Shigeta first came on screen in the U.S., in 1959 as Detective Joe Kojaku in The Crimson Kimono, a detective story that featured an interracial romantic triangle between Kojaku, his partner Sgt. Charlie Bancroft (played by Glenn Corbett), and Christine Downes (portrayed by Victoria Shaw). Shigeta's character was somewhat groundbreaking for the 1950s, an Asian detective played by an Asian actor with regular speech patterns, rather than a non-Asian made up to pass as Asian who speaks in broken English.
Paramount Pictures and James Clavell cast Shigeta in the 1960 release Walk Like A Dragon, as Cheng Lu, a young Chinese man in the American old west who resents that Chinese must be subservient to white people. When filming began, Shigeta was still starring in Holiday in Japan in Las Vegas. An arrangement was made to transport him after his last show to the Paramount studio by ambulance to make sure he arrived on time. The technical advisor to Shigeta on the film was Benson Fong, who taught Shigeta how to mount a horse Chinese style. Jack Lord has first billing in this movie, which pits Shigeta against Lord for the affections of Kim Sung, played by Nobu McCarthy. Shigeta and McCarthy would work together again in the 1965 Perry Mason episode, "The Case of the Wrongful Writ," while Shigeta and Lord would work together in the 1968 Hawaii Five-O episode Deathwatch.
In 1961, Shigeta was cast as Wang Ta, a role originated by Ed Kenney on Broadway, in the Academy Award-nominated movie version of Rodgers and Hammerstein's Flower Drum Song with Nancy Kwan and Miyoshi Umeki playing the love interests.
He was cast as World War II Japanese diplomat Hidenari Terasaki opposite Carroll Baker as Gwen Terasaki in the 1961 biographical movie Bridge to the Sun. A rarity for its era, the movie told the true story of a racially mixed marriage set against the background of the war between the United States and Japan.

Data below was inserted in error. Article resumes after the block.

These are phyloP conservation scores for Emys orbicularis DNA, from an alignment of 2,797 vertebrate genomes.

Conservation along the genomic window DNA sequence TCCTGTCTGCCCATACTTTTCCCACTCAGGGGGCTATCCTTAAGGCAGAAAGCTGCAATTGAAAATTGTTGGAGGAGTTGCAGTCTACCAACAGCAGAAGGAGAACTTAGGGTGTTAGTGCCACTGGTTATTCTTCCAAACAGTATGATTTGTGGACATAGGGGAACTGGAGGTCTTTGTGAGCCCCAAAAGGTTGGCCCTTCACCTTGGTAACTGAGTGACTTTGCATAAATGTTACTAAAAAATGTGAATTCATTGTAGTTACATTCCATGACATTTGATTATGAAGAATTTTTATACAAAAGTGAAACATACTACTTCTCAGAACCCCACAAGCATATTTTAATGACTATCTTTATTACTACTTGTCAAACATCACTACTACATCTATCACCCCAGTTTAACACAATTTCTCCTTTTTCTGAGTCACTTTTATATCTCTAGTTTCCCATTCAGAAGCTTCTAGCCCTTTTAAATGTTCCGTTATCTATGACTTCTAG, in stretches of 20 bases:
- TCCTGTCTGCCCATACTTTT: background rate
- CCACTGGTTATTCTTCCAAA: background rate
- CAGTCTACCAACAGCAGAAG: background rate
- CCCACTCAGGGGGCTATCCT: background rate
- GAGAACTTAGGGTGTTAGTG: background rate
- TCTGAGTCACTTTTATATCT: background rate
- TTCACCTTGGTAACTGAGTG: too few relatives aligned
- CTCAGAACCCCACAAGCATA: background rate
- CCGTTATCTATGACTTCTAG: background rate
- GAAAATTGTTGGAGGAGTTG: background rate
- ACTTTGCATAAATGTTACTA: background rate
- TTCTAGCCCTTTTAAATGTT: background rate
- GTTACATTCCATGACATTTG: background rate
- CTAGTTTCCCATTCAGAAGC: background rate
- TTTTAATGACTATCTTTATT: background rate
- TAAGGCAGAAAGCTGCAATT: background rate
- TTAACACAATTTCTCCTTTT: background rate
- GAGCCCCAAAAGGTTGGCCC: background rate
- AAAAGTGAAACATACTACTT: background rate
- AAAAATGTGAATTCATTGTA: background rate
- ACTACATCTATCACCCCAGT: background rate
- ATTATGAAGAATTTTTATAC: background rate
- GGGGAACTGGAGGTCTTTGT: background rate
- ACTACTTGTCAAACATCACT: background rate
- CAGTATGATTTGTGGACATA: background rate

Shigeta guest starred in many television shows, beginning with Alcoa Premiere in 1961, as a Korean War era Chinese Communist who tortured star Lloyd Bridges. He continued to act in television up through Avatar: The Last Airbender in 2005.
In 1965, Shigeta worked with Raymond Burr in the Perry Mason episode "The Case of the Wrongful Writ", cast as lawyer Ward Toyama who finds himself as the defendant. Shigeta worked with Raymond Burr two more times, in the 1969 Ironside episode "Love My Enemy", and the 1971 episode "No Motive for Murder" of the same series.
From 1969 to 1972, Shigeta had recurring appearances on the TV hospital drama Medical Center, in which he alternately appeared as the Resident Doctor and Doctor Osaka, for seven episodes. He played the role of Chief Resident in the series 1969 2-hour pilot U.M.C.
He also continued starring in films. In 1976, he portrayed the famous Japanese admiral Chūichi Nagumo in Midway. In 1988, he played the ill-fated corporate executive Joseph Yoshinobu Takagi in the action adventure film Die Hard. Cage II: The Arena of Death from 1994 pits star Lou Ferrigno against Shigeta's character of underworld crime boss Tim Yum Yum. Shigeta has lent his voice to Disney's 1998 animated film Mulan.
Awards and legacy